"The first prosecutor, Murray McConnell, enjoyed continued success in the political arena, including a presidential appointment as auditor of the U.S. Treasury and a term as state senator. In 1869 he was murdered in his law office in Jacksonville, shot by a man who owed him money.
"William Elliot, the prosecutor who obtained the indictment, served as a quartermaster of an Illilnois regiment during the Mexican War and died at home shortly after his return.
"James H. Ralston, the states attorney pro tem during the trail, also served in the Mexican War. He moved to California, where he perished in the Sierra Nevada Mountains.
"Sheriff Minor Deming's [experienced a] sudden death soon after his indictment for the killing of Samuel Marshall . . . .
"Colonel John J. Hardin, who had been instrumental in the arrest of Sharp and Williams, was killed in the battle of Buena Vista in the Mexican War.
""But no sequels were more tragic than those of the chief prosecutor, the judge and the governor.
"Already in decline at the time of the trial, Josiah Lamborn continued his heavy drinking and lost any remaining respect among his colleagues at the bar. His biographer states that he abandoned his wife and child and consorted with gamblers. He died of delirium tremens at Whitehall, Green County, Illinois, in 1847, a miserable man who is remembered chiefly for his venality in office and for his association with contemporaries like Douglas and Lincoln, who rose the the great heights he sought but could not attain.
"Judge Richard M. Young sought the Democratic nomination for Governor in 1846 but was defeated. He took up residence in Washington, D.C., where a friend from his Senate days, President James K. Polk, appointed him commissioner of the General land Office in 1847. Dismissed from that job in less than two years, when the Whigs came to power with Zachary Taylor, Young then persuaded the House of Representatives to elect him clerk of the House for a two-year period ending in 1851. Thereafter he practiced law in Washington, graduallly descending the ladder of prominence which he longed to climb. In 1858 his reason failed him and he was forced to retire. In 1860 he was admitted to the Government Hospital for the Insane. He was released after six months but died a year later, broken in fortune, body and mind.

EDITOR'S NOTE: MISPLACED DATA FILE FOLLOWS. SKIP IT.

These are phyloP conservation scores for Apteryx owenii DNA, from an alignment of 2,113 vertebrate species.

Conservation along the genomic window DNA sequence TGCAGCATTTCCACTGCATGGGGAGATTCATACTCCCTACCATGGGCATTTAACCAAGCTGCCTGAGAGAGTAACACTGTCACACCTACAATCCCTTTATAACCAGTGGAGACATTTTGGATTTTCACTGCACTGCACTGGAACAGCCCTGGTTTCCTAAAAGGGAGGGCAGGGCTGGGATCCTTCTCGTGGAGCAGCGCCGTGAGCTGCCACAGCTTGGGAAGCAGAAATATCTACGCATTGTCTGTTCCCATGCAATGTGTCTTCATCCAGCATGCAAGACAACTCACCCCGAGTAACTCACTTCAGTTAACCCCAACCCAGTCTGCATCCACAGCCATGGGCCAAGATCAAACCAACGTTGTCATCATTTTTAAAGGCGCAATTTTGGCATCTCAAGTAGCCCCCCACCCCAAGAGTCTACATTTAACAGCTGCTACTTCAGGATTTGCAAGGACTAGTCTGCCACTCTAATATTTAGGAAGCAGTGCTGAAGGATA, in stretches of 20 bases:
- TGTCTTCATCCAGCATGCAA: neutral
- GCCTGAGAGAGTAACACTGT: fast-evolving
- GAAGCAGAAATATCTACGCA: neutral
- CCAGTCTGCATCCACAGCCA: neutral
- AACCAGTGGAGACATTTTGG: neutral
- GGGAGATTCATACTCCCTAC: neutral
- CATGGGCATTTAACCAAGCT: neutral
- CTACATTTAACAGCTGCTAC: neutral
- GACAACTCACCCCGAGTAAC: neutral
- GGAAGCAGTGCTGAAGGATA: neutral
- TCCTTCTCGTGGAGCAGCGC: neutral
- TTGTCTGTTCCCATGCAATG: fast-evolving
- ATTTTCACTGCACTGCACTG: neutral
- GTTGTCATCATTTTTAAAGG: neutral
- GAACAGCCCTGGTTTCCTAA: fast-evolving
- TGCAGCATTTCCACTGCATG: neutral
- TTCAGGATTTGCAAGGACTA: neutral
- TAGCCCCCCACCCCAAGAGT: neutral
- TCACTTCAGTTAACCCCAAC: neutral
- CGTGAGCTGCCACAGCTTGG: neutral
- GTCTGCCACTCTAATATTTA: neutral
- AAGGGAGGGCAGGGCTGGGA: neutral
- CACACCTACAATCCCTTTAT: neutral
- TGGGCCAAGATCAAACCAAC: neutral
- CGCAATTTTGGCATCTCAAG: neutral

"Governor Thomas Ford, who had initiated the prosecution to vindicate the honor of the state, was turned out of office in 1846. He retired to his home in Peoria, where he was dependent upon the charity of local citizens to provide him with necessities. While afflicted with the consumption that took his life in 1850, he wrote his excellent 'History of Illinois,' by which he hoped to provide some support for his destitute children. In his history Ford lamented the possibility that the names of 'Nauvoo and the Carthage Jail may become holy and venerable names, places of classic interest in another age; like Jerusalem, the Garden of Gethsemane, the Mount of Olivees and Mount Calvary to the Christian. . . .' Ford wrote that if this were to be the case, he felt 'degraded by the reflection, that the humble governor of an obscure State, who would otherwise be forgotten in a few years, stands a fair chance, like Pilate and Herod, by their official connection with the true religion, of being dragged down to posterity with an immortal name, hitched on to the memory of a miserable imposter."
Ford certainly got the "miserable imposter" thing right.
(Dallin H. Oaks and Marvin S. Hill, "Carthage Conspiracy: The Trial of the Accused Assassins of Joseph Smith" [Urbana, Chicago, London: University of Illinois Press, 1976], pp. 217-221)
--Lessons Learned from a Limp LDS Lord
Judging from what happened (not to mention what didn't happen) to the killers of Joseph Smith, the historical record strongly suggests that the Mormon God is, well, all garments and no horse.
It seems pretty clear that if some goofball wants to try knocking off the Mormon Lord's prophets and other anointed ones, there doesn't seem to be much that the Ever Ready Elohim can do to stop it--or anything meaningful that he can do to punish the perps once the dastardly deed's been done.
To the contrary (at least when it comes to the murders of Joseph and Hyrum Smith), in notable cases, some of the assassins and their accomplices in crime got off scott free, and from there went on to become prominent, successful and heralded financiers and/or powerful elected public officials. As they say, life's a switch, and then you die.
Oh, well, just remember:
"Vengeance is mine," saith the Mormon God, "I just don't follow through."
That's what the Mormon Church gets, one supposes, when it makes the whole thing up in the first place. The faithful are bound to be disappointed.
Edited 8 time(s). Last edit at 09/19/2015 07:46PM by steve benson.